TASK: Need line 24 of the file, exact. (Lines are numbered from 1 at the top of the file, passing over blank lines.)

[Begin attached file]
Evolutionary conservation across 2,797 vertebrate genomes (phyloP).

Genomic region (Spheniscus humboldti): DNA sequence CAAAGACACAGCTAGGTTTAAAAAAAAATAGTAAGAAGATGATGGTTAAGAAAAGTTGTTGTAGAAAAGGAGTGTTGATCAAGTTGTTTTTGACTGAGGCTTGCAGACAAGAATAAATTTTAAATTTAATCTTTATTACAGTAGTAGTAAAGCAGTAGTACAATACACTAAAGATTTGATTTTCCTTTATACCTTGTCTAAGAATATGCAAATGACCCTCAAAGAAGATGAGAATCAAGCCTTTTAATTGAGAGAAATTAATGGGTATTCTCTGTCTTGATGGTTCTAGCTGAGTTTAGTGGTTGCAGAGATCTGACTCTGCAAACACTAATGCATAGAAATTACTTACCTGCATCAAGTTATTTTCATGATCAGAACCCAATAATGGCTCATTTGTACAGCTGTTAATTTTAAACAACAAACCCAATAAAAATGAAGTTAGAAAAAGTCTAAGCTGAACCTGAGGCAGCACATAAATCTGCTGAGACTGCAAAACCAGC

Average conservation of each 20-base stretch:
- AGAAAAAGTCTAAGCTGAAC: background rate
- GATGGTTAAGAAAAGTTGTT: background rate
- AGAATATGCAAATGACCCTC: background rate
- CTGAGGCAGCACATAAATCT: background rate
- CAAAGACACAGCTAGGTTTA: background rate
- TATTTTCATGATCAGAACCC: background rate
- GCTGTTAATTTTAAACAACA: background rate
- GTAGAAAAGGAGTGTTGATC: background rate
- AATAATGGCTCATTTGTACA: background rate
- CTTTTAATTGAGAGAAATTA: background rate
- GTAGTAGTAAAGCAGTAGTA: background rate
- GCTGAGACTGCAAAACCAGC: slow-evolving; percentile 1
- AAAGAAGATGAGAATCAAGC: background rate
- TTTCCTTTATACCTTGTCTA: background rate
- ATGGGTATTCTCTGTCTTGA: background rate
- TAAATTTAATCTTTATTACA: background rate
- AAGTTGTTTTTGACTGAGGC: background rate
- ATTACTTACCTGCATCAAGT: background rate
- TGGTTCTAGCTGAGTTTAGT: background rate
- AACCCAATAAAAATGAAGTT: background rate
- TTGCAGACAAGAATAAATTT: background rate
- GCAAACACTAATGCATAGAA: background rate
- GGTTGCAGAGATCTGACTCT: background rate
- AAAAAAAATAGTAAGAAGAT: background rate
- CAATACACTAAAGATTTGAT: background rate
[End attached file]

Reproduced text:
- TTGCAGACAAGAATAAATTT: background rate